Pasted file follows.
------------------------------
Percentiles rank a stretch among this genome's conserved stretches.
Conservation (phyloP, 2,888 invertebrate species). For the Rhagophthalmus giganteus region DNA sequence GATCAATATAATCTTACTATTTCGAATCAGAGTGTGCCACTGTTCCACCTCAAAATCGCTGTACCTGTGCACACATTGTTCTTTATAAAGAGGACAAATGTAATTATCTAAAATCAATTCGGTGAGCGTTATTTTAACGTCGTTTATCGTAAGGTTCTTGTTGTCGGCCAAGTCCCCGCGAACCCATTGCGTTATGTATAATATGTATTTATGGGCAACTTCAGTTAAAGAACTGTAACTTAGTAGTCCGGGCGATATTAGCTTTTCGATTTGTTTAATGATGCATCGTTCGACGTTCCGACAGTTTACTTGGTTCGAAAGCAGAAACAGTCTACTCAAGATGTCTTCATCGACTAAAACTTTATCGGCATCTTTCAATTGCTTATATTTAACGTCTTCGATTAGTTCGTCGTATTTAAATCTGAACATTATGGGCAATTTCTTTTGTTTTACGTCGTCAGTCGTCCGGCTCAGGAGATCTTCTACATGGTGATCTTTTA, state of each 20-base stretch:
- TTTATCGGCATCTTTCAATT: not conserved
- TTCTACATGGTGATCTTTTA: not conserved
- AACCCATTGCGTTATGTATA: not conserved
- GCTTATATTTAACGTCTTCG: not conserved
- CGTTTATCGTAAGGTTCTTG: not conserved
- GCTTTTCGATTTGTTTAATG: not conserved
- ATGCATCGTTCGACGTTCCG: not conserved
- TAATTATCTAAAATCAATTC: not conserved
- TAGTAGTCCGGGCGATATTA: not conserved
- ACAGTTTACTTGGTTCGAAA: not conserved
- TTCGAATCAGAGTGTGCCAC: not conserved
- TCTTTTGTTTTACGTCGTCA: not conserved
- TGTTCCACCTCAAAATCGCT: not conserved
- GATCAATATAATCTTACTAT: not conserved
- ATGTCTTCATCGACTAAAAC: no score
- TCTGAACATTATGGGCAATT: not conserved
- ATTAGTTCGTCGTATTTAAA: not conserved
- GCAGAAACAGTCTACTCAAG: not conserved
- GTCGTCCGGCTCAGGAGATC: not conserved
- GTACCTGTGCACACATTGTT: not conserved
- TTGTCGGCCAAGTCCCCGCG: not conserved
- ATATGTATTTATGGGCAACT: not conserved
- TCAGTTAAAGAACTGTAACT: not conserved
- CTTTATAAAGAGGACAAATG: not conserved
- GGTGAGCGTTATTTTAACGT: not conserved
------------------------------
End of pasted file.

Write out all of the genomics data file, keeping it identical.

Percentiles rank a stretch among this genome's conserved stretches.
Conservation (phyloP, 2,888 invertebrate species). For the Rhagophthalmus giganteus region DNA sequence GATCAATATAATCTTACTATTTCGAATCAGAGTGTGCCACTGTTCCACCTCAAAATCGCTGTACCTGTGCACACATTGTTCTTTATAAAGAGGACAAATGTAATTATCTAAAATCAATTCGGTGAGCGTTATTTTAACGTCGTTTATCGTAAGGTTCTTGTTGTCGGCCAAGTCCCCGCGAACCCATTGCGTTATGTATAATATGTATTTATGGGCAACTTCAGTTAAAGAACTGTAACTTAGTAGTCCGGGCGATATTAGCTTTTCGATTTGTTTAATGATGCATCGTTCGACGTTCCGACAGTTTACTTGGTTCGAAAGCAGAAACAGTCTACTCAAGATGTCTTCATCGACTAAAACTTTATCGGCATCTTTCAATTGCTTATATTTAACGTCTTCGATTAGTTCGTCGTATTTAAATCTGAACATTATGGGCAATTTCTTTTGTTTTACGTCGTCAGTCGTCCGGCTCAGGAGATCTTCTACATGGTGATCTTTTA, state of each 20-base stretch:
- TTTATCGGCATCTTTCAATT: not conserved
- TTCTACATGGTGATCTTTTA: not conserved
- AACCCATTGCGTTATGTATA: not conserved
- GCTTATATTTAACGTCTTCG: not conserved
- CGTTTATCGTAAGGTTCTTG: not conserved
- GCTTTTCGATTTGTTTAATG: not conserved
- ATGCATCGTTCGACGTTCCG: not conserved
- TAATTATCTAAAATCAATTC: not conserved
- TAGTAGTCCGGGCGATATTA: not conserved
- ACAGTTTACTTGGTTCGAAA: not conserved
- TTCGAATCAGAGTGTGCCAC: not conserved
- TCTTTTGTTTTACGTCGTCA: not conserved
- TGTTCCACCTCAAAATCGCT: not conserved
- GATCAATATAATCTTACTAT: not conserved
- ATGTCTTCATCGACTAAAAC: no score
- TCTGAACATTATGGGCAATT: not conserved
- ATTAGTTCGTCGTATTTAAA: not conserved
- GCAGAAACAGTCTACTCAAG: not conserved
- GTCGTCCGGCTCAGGAGATC: not conserved
- GTACCTGTGCACACATTGTT: not conserved
- TTGTCGGCCAAGTCCCCGCG: not conserved
- ATATGTATTTATGGGCAACT: not conserved
- TCAGTTAAAGAACTGTAACT: not conserved
- CTTTATAAAGAGGACAAATG: not conserved
- GGTGAGCGTTATTTTAACGT: not conserved